Rowe SP, Johnson PT, Fishman EK
    J Cardiovasc Comput Tomogr. 2018 Jan - Feb;12(1):56-59.
  • " CR differs from traditional VR in making use of a global lighting model that more realistically takes into account the interactions of propagating photons with the component materials of the imaged volume. As a result, this method enhances surface detail and creates lifelike shadowing effects in order to generate truly photorealistic visualizations from standard CT acquisition volumetric data. "
    Evaluation of Kawasaki’s disease-associated coronary artery aneurysms with 3D CT cinematic rendering
    Rowe SP, Zimmerman SL, Johnson PT, Fishman EK
    Emergency Radiology (2018) 25:449–453
  • In this case series, we have demonstrated the ability of CR visualizations to effectively convey key anatomic information related to coronary artery aneurysms in patients with history of KD. While the role of imaging in following patients with KD has been previously investigated, this is the first reported experience with the novel CR visualization methodology, and these examples demonstrate the potential of this technique for evaluating such complex vascular pathologic states.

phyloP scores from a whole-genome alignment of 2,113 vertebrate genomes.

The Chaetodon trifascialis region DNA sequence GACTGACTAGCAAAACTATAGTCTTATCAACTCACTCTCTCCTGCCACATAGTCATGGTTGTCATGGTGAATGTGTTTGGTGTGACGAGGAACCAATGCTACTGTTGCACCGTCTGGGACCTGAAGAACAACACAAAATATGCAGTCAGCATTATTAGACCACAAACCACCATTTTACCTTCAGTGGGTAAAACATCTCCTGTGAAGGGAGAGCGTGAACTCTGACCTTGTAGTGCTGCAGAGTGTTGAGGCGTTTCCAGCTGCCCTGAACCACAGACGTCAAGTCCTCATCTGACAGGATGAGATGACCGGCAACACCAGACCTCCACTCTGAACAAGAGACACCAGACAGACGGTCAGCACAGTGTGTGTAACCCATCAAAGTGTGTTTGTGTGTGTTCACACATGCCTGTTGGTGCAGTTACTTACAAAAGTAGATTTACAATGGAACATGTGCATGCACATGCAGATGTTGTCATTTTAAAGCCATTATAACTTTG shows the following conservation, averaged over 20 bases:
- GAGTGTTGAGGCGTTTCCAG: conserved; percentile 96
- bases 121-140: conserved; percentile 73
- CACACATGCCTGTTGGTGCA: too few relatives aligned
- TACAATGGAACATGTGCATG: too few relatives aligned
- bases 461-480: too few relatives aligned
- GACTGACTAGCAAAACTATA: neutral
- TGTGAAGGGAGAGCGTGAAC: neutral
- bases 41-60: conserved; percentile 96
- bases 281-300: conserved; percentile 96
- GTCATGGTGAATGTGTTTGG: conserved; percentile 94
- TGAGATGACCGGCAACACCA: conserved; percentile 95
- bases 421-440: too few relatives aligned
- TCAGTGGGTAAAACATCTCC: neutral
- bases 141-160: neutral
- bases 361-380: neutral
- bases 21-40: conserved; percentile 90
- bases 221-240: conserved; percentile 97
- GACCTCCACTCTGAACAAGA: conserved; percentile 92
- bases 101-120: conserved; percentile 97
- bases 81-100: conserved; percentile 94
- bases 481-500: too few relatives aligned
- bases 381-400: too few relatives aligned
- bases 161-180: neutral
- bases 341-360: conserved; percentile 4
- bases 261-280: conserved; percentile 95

Evaluation of Kawasaki’s disease-associated coronary artery aneurysms with 3D CT cinematic rendering
    Rowe SP, Zimmerman SL, Johnson PT, Fishman EK
    Emergency Radiology (2018) 25:449–453
  • "Kawasaki’s disease (KD) is a vasculitis that predominantly affects children and can lead to the development of coronary artery aneurysms. These aneurysms can subsequently thrombose and occlude, which may lead to chest pain and other signs and symptoms of acute coronary syndrome in young patients. Coronary CT angiography, including 3D visualization techniques, is a common modality used in the follow-up of KD patients."
    Evaluation of Kawasaki’s disease-associated coronary artery aneurysms with 3D CT cinematic rendering
    Rowe SP, Zimmerman SL, Johnson PT, Fishman EK
    Emergency Radiology (2018) 25:449–453